Saturday, December 17, 2011

Retirement Tips — Holiday Gifts for Retirees

Very few retirees are looking to add to their encumbrances. Chances are, they went through a downsizing as part of their retirement process. This can make it difficult to select holiday gifts for them. Here are some helpful guidelines.

If it needs to be laundered, dry cleaned, dusted or vacuumed, forget it. That means no clothing and no knick knacks. In the interest of avoiding inventory buildup, it also means no accessories and no appliances.

I know what you’re thinking: a man can always use another tie/pair of warm gloves/wool muffler. Not true. Nor is it true that a woman can always use another silk scarf/holiday scatter pin/pair of trouser socks.

There are some dirty little secrets that often come to light only when people start rooting around in the backs of closets and bottoms of drawers. (In other words, when they downsize.) Men tend to wear the same three ties over and over. No matter how fabulous the pattern is on that Gianni Versace cravat you found on super sale, it’s likely to get spun to the back of the tie rack within a year of gifting.

Remember the soft-as-butter leather gloves with oh-so-warm rabbit fur lining? They’re now under three spare sets of thermal underwear in a bottom dresser drawer. Those wool mufflers you’ve gifted ever third year or so? Food for the moths that have discovered the shopping bag in the back of the used-to-be-cedar closet. You know the bag I mean: the one with scarves, mittens, gloves (many in half pairs) and maybe an occasional earmuff or polar fleece headband.

How about that church bazaar last summer where you saw the snowman pin exactly like the one you gave your funky Aunt Tilly a few years back? Guess what: it was the one you gave Aunt Tilly. Turns out she’s not as funky as she was in her thirties. Ditto for the Gucci-wannabe and almost-Liberty-of-London scarves you gave Aunt Elvira. You’re right that she’s obsessively label-conscious, but she can also sniff out a fake faster than you can say “knock-off.”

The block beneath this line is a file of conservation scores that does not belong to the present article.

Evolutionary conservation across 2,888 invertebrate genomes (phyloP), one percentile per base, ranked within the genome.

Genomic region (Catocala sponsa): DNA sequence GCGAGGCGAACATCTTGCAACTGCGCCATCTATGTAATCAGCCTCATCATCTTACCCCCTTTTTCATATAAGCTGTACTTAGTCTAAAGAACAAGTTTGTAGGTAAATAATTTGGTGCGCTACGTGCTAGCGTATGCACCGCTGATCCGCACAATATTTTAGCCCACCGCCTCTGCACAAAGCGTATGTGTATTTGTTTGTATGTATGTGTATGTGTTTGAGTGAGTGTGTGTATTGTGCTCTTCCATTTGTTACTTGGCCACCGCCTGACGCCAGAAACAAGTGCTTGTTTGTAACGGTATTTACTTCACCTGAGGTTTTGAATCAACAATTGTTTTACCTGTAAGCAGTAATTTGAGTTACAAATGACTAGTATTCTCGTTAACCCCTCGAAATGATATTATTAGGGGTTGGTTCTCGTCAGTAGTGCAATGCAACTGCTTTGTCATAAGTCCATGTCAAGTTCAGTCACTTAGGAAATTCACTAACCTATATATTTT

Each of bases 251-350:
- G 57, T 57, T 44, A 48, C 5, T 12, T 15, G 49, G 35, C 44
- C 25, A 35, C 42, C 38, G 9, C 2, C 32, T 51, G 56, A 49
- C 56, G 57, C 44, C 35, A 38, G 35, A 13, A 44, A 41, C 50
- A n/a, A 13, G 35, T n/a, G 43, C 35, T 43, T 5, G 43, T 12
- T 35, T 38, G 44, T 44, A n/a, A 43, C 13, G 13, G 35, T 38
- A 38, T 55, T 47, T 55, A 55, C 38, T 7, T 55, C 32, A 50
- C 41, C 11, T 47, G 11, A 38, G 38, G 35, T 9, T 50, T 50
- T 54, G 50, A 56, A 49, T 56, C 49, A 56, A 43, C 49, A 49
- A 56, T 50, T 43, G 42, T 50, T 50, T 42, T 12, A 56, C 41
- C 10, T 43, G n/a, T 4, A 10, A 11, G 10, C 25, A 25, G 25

In selecting gifts for retirees, think “consumables.” If you can eat it or drink it, you have a winner. Likewise if you can spray it or slather it. (We’re talking personal care products now, not sex aids or stuff you use to detail your car.)

When it comes to food, unless you’re intimately familiar with the recipient’s tastes, it’s best to avoid exotic items like pickled eggs and blowfish caviar. As for alcohol, you can also skip the caipirinha; everyone knows you’ve never been to Brazil.

If you can deliver it yourself, ice cream is a great gift for retirees. You’ll want to select an appropriate flavor, of course. To that end, refer to the RetirementSparks post of July 16, 2011. We especially recommend Bananayama, Oatmeal Delight or Prune Whip.

If you want to give something unusual in the alcohol realm, put together the fixings for a Mojito and pair it with one of Papa Hemingway’s books. (Mojitos were supposedly his fave.) Another good choice would be grenadine; pomegranates are the new healthy fruit. Be sure to include the recipe for a Tequila Sunrise and put in a copy of the Eagles Desperado CD—the song is on it.

As for products that get applied to the body, soothing creams and lotions are good choices. Stay away from Ben Gay, Gold Bond and anything that has ever been featured in the circular for a national drug store chain. Instead, buy something that one of your neighborhood artisans cooks up at home in her garage or bathtub. Remember: you help the economy when you buy local.

Think broadly about how we consume things. Your shopping list can include books, CDs and DVDs. Pair these creatively with other items. As mentioned above, combine them with food or drink around an appropriate theme.

Subscriptions are also something consumable, but make them unexpected. Instead of Aging Well, give Travel & Leisure. Never mind if they can’t afford to take any trips; in fact, all the better. If there’s one thing retirees are good at, it’s vicarious living.

Movie tickets are another smart idea, but don’t go for those packages that include popcorn and a large drink. Retirees and soda pop make a bad combination in a theatre, especially if the movie is longer than one hour.

This list should give you plenty of great ideas for holiday gifts for retirees. If you’re a last minute shopper, it could be a lifesaver. You can thank me after the New Year. Just don’t give me anything I’ll have to dust.

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